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Transplant recipient speaks at kickoff for heart walk in Pa.

July 15, 2005|by DON AINES

chambersburg@herald-mail.com

CHAMBERSBURG, Pa. -Two-year-old Zackary Reynolds clapped enthusiastically after his mother spoke Thursday at the kickoff for the Franklin/Fulton Heart Walk, perhaps too young to realize how money raised for heart research made his life possible.

"It's because of associations like this that I was able to have two beautiful sons," said Jamie Reynolds, the Red Cap spokeswoman for the Sept. 25 American Heart Association Heart Walk in Greencastle, Pa. Red caps worn by participants in the 4-mile walk signify they are survivors or relatives of those who have had heart disease or strokes.

Zackary and his 1-month-old brother, Wesley, do not have heart disease, but it nearly took the life of the girl that became their mother. Stricken by a virus that infected her heart, she underwent a heart transplant in 1989 at the age of 12.

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"I just started having some chest pains and coughing," Reynolds, 28, said of her illness. Diagnosed as a sinus infection, she was treated with antibiotics, but the condition of the sixth-grader continued to deteriorate.

Even after her illness was correctly diagnosed, doctors were unable to restore the function of her heart, which had been reduced to 15 percent of normal, she said.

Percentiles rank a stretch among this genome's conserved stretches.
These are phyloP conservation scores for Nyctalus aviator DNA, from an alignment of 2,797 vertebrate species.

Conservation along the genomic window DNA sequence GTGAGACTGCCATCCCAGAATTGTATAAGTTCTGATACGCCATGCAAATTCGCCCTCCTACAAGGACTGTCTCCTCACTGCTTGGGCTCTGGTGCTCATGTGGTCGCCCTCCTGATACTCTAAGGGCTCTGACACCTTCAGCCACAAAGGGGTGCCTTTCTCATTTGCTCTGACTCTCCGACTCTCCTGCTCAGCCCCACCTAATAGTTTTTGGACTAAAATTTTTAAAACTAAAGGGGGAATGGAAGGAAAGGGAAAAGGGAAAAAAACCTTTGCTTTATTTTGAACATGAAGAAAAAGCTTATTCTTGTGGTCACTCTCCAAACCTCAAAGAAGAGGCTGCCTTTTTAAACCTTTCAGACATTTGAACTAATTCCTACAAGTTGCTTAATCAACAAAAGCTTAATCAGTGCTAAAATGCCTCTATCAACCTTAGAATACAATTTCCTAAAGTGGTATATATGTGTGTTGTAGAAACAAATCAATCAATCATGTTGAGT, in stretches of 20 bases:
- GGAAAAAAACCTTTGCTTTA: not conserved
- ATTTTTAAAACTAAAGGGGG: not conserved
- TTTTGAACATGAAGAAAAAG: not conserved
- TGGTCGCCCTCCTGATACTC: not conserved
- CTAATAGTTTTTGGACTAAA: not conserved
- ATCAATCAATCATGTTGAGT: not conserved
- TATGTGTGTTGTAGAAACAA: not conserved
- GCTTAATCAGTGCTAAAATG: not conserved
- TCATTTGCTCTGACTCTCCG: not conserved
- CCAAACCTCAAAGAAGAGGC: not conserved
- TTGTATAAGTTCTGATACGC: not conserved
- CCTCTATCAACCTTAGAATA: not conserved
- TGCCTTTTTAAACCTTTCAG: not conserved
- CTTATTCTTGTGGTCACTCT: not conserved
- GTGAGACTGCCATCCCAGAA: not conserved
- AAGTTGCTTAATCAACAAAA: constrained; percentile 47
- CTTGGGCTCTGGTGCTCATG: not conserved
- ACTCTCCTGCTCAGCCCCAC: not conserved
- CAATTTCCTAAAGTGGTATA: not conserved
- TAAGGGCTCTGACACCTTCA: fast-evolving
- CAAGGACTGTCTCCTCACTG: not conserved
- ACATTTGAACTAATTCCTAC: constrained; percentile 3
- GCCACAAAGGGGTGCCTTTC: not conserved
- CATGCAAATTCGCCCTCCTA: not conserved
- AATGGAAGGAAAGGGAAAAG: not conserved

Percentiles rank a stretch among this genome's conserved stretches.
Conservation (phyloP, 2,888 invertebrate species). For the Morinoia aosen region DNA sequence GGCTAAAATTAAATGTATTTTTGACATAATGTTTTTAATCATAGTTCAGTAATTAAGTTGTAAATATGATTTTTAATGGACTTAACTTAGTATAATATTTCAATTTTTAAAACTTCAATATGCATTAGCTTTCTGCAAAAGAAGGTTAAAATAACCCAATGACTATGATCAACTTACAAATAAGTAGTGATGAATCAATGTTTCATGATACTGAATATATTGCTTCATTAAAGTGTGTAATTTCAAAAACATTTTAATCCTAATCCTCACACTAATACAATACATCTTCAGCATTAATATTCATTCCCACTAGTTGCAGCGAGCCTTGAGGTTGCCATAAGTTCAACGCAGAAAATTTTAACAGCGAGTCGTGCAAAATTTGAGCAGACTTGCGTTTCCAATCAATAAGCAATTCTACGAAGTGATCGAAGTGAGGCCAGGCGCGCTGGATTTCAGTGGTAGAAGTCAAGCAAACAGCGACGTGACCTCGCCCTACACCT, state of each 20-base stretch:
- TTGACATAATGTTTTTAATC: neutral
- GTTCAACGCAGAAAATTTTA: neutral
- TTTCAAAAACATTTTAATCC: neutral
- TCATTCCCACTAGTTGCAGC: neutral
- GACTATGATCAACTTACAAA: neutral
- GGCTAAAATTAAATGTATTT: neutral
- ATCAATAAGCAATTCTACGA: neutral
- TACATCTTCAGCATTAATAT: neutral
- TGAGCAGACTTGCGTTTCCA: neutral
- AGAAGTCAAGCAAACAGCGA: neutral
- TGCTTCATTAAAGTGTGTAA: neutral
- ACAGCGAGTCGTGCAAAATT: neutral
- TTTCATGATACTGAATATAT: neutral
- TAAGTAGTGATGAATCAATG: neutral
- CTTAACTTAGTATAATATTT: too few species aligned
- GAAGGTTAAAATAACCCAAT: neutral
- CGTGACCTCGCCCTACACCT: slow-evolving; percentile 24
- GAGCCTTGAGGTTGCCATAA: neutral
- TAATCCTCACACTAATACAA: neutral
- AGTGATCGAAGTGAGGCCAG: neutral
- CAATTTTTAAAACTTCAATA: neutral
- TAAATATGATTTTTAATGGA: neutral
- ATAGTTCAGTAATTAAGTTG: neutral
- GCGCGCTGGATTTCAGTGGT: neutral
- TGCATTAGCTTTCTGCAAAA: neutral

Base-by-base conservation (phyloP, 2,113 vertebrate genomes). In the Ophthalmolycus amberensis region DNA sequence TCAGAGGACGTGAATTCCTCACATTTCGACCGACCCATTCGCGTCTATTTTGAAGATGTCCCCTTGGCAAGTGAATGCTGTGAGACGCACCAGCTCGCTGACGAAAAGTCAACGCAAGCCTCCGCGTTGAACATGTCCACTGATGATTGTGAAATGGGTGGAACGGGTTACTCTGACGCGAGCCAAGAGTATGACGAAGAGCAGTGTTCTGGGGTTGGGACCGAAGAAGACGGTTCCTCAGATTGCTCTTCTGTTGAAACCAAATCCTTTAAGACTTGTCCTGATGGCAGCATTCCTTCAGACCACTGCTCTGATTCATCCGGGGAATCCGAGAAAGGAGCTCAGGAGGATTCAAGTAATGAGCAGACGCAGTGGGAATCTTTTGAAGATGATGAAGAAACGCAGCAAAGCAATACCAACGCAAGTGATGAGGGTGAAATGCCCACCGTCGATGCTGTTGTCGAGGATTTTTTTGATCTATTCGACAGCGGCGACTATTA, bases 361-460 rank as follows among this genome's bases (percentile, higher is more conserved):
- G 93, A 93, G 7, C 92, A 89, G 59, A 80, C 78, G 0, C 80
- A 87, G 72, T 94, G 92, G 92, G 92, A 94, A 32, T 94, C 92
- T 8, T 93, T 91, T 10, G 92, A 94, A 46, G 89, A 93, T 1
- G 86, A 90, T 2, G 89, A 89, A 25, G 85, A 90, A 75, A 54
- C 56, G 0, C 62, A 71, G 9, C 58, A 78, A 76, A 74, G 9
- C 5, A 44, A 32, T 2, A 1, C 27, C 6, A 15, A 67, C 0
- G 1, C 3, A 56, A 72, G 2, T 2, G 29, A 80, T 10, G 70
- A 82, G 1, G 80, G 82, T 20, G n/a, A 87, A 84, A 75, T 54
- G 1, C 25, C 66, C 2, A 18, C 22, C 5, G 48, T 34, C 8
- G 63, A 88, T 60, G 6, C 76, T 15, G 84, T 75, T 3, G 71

"You're going to need a transplant to live," Reynolds said she was told by doctors at Hershey (Pa.) Medical Center. She became the first child to receive a heart transplant at the hospital, she said.

The heart of a 13-year-old New Jersey boy killed in an accident saved her life, she said. Reynolds later met the family, an experience "I cannot even give you a word for."

The care she received inspired her to become a nurse in pediatric intensive care at Hershey, where she found herself caring for other children who underwent transplants.

Now an oncology nurse at Chambersburg Hospital, Reynolds said the technology and anti-rejection drugs used in her follow-up care have greatly improved.

Doctors told her the transplanted heart might last 10 years, but now place no limits on how long it might function.

Reynolds mother, Cindy Shatzer, said her daughter placed no limits on her life after the transplant.

"She was gung-ho. She wanted to be a cheerleader," Shatzer said. Jamie also ran track less than a year after her operation.

"With a little bit of strength and a lot of faith, you can do anything," Reynolds said.

The goal of this year's Heart Walk is to raise $125,000, said Sharon Strike, the association division's director of corporate events.

The goal for last year's event was $75,000, but the final tally exceeded $100,000, Strike said.

For more information about the Heart Walk, call the American Heart Association at 717-263-2870.

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